House Speaker Mike Johnson Says He Supports IVF. His Past Might Imply Otherwise.

Johnson has said that life begins "from the moment of fertilization," a statement that would appear to include frozen fertilized embryos.

Since Alabama’s Supreme Court decided to classify fertilized embryos as living children under state law earlier this month, Republican officials have been scrambling to prove to voters that they support their right to access in vitro fertilization treatments.

House Speaker Mike Johnson (R-La.) came out with a statement Friday night throwing his support behind the process used by a growing number of Americans to conceive their children.

“I believe the life of every single child has inestimable dignity and value. That is why I support IVF treatment, which has been a blessing for many moms and dads who have struggled with fertility,” Johnson said.

He went on to “applaud” Alabama legislators for “immediately working to protect life and ensure that IVF treatment is available to families throughout the state.”

But a look back at how Johnson has talked about reproductive health care suggests a much more complicated picture driven by ultraconservative theology.

Like many other anti-abortion politicians, Johnson has repeatedly said that he thinks abortion should be banned because he values human life. At a congressional hearing in November 2021, Johnson touted an extreme definition of “life” when he spoke in favor of a six-week abortion ban then recently passed in Texas.

“As the National Right to Life Committee summarizes so well, when a woman is pregnant, science tells us that the new life she carries is a completely separate and fully new human being from the moment of fertilization,” Johnson said at the time. (As The 19th News’ Amanda Becker noted, the question of when life begins is more of a religious one.)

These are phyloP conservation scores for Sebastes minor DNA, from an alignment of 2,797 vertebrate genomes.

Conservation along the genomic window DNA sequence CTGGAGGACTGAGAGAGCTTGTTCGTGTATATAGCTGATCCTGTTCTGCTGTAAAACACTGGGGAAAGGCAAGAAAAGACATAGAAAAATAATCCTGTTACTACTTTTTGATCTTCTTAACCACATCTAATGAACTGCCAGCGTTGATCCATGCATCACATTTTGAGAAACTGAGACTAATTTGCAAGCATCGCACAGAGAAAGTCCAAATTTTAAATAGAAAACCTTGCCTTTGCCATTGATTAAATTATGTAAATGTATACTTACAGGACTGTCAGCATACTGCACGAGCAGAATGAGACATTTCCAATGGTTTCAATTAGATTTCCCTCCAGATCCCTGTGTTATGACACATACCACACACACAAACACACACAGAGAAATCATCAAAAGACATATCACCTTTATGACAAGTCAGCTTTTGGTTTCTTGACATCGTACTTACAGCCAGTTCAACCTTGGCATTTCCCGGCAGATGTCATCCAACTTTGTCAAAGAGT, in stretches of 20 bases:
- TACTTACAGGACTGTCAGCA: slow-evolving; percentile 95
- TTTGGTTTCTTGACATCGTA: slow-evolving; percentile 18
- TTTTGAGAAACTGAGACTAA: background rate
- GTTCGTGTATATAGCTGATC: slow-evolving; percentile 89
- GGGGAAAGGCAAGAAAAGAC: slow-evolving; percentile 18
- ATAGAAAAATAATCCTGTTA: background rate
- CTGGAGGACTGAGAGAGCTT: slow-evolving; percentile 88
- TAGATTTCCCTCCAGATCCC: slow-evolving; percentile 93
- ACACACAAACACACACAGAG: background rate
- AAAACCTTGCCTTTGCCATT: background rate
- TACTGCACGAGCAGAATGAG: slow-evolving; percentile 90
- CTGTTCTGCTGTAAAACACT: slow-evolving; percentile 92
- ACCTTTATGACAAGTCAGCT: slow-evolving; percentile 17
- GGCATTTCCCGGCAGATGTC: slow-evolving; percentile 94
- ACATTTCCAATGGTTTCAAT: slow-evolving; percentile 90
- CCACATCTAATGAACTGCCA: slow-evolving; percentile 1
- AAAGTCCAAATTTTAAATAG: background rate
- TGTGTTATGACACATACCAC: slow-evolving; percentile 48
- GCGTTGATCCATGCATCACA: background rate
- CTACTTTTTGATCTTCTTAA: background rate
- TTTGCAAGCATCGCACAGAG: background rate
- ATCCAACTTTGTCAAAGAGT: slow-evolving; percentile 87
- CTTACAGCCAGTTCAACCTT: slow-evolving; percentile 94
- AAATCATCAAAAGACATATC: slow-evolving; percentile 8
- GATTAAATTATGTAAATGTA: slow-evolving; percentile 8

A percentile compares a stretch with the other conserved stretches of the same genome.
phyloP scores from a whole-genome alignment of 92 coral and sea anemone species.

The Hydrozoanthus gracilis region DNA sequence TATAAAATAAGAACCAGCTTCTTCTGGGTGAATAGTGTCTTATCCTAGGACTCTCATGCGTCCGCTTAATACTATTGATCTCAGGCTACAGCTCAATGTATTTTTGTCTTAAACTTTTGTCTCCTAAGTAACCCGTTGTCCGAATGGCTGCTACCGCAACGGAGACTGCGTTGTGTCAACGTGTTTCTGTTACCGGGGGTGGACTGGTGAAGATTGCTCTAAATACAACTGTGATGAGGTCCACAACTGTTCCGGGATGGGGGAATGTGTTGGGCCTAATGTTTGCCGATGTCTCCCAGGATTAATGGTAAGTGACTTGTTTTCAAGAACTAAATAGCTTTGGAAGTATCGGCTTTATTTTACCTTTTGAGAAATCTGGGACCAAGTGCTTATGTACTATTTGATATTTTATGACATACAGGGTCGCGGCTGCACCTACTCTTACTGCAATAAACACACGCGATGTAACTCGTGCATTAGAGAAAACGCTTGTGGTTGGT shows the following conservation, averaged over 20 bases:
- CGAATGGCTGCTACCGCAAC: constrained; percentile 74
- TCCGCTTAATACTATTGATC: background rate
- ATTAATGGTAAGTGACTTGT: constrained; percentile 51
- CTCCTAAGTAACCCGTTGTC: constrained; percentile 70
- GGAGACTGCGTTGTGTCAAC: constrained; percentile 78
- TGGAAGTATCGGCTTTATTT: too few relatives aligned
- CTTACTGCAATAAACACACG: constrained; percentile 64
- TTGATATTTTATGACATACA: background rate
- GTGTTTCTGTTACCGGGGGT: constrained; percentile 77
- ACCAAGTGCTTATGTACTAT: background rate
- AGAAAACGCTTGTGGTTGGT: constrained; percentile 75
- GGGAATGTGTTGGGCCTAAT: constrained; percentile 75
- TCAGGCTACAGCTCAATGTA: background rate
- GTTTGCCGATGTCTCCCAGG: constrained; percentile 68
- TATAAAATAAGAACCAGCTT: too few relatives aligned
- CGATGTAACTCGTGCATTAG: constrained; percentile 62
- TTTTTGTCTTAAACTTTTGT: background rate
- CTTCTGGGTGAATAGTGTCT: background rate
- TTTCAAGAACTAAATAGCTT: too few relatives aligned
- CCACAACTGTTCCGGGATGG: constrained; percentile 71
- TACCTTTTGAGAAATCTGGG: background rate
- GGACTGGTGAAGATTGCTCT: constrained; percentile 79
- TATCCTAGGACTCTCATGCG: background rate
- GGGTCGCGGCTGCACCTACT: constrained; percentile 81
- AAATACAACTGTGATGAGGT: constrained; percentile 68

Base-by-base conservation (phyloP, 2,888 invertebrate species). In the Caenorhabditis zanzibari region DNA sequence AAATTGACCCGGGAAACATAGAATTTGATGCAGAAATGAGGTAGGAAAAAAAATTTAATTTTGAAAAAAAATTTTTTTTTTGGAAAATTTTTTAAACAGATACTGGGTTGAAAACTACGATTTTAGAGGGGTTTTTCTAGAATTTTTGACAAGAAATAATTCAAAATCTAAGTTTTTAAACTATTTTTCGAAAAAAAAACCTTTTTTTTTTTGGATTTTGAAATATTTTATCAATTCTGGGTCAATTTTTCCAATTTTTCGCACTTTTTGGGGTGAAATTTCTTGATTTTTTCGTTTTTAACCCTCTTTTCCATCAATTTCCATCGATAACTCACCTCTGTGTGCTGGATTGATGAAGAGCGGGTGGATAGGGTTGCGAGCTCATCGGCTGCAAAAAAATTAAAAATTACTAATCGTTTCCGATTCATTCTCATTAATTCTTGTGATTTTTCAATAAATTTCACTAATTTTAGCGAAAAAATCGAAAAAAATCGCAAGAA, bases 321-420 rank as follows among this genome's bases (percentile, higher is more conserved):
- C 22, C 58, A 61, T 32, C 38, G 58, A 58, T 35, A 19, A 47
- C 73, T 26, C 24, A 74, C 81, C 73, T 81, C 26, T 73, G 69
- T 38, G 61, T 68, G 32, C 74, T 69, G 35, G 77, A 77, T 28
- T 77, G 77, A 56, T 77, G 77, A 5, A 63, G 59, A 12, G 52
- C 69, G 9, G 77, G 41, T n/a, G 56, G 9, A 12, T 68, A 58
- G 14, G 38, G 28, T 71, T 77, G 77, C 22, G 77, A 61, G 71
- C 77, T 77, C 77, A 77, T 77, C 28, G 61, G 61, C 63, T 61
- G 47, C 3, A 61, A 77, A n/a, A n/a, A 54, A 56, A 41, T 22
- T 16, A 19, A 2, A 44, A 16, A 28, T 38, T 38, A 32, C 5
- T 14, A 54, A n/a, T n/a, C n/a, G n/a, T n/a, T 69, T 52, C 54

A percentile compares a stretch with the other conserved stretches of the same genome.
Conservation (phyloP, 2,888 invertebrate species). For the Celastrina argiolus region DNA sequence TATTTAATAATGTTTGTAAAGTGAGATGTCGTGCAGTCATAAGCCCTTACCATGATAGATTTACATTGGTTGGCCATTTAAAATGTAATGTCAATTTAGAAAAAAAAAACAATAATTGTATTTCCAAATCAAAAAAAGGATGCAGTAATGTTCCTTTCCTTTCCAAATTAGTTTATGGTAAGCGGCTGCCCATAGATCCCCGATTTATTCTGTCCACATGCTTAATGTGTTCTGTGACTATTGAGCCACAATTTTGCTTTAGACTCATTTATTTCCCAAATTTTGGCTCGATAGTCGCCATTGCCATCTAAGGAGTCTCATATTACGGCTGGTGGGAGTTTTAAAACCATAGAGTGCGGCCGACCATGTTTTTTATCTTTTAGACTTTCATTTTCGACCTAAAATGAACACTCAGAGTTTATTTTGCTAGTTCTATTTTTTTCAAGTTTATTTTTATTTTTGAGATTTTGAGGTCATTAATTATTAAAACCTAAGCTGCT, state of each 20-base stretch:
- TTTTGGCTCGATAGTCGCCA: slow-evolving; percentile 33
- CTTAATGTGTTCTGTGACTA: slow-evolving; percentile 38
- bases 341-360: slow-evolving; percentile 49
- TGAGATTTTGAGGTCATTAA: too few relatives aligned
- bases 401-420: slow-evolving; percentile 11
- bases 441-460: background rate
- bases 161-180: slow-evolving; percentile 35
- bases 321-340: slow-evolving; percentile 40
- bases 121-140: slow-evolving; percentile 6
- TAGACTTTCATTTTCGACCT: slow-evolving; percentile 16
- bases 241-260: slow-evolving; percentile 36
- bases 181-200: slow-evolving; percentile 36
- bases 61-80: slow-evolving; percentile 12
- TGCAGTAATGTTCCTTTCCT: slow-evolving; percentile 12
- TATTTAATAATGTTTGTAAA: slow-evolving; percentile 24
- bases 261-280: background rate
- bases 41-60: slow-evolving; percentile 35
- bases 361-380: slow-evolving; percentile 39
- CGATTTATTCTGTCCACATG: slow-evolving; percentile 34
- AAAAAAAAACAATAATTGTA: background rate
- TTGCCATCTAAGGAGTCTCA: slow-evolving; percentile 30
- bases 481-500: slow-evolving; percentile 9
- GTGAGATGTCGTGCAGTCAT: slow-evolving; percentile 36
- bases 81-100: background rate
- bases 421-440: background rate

He went on to tell a hearing witness — a medical professional who performs abortions — that a fetus “is as distinct and unique a separate human being as I am from you.”

The Alabama Supreme Court had a strikingly similar take, writing in its majority opinion on the IVF case that “an unborn child is a genetically unique human being whose life begins at fertilization and ends at death.”

Thus, the court ruled, fertilized embryos that were accidentally destroyed at a cryogenic freezing facility are covered under the state’s Wrongful Death of a Minor Act. Destroying a fertilized embryo is, under state law, the same as destroying a living child, according to the state’s high court.

Its decision has prompted multiple Alabama fertility clinics to pause their IVF services. Legal questions have swirled around the fact that the process of IVF does not lead to all fertilized embryos being implanted in a human patient. Is destroying them homicide? For fertility clinics, is it worth the legal risk?

Former President Donald Trump has led a new charge among Republican lawmakers to show that they value IVF and will work to protect access to it; Trump argued that his party was invested in “the creation of strong, thriving, healthy American families.”

But House Republicans have already shown indifference to IVF.

Johnson’s name appears smack-dab in the middle of a list of 125 House Republicans co-sponsoring the Life at Conception Act, which was introduced in January 2023 as an anti-abortion bill after failing to pass earlier sessions of Congress.

The bill’s language does not include any exceptions for IVF.

An earlier version, from 2017, did — suggesting not just a mere oversight.

As currently written, the act would define “human person” and “human being” to include “each and every member of the species homo sapiens at all stages of life, including the moment of fertilization, cloning, or other moment at which an individual member of the human species comes into being.”

Johnson squirmed when faced with a question on his reproductive health care views back in November.

“I’m pro-life. I’ve said very clearly I’m a Bible-believing Christian. I believe in the sanctity of every single human life,” Johnson told Fox News host Shannon Bream that month.

She pressed him, asking whether he would vote against fertility treatments and access to contraception — which some religious conservatives also dislike — as alleged by a progressive political action committee opposed to his speakership.

“I don’t think so,” Johnson said. “I’m not sure what they’re talking about. I really don’t remember any of those measures, but I am personally pro-life.”

A “pro-life” lawmaker touting their religious views is not unusual. As the Louisiana Republican told a Baptist news outlet when he was first running for Congress in 2016, “My faith informs everything I do.” He has given no reason to doubt that his views have shifted, telling Fox News viewers last fall to simply “go pick up a Bible off your shelf” to understand his “worldview.”

But Johnson goes beyond the norm, because he appears to devalue the separation of church and state, calling it a “misnomer” in an interview in November.

“It’s not in the Constitution,” he said.

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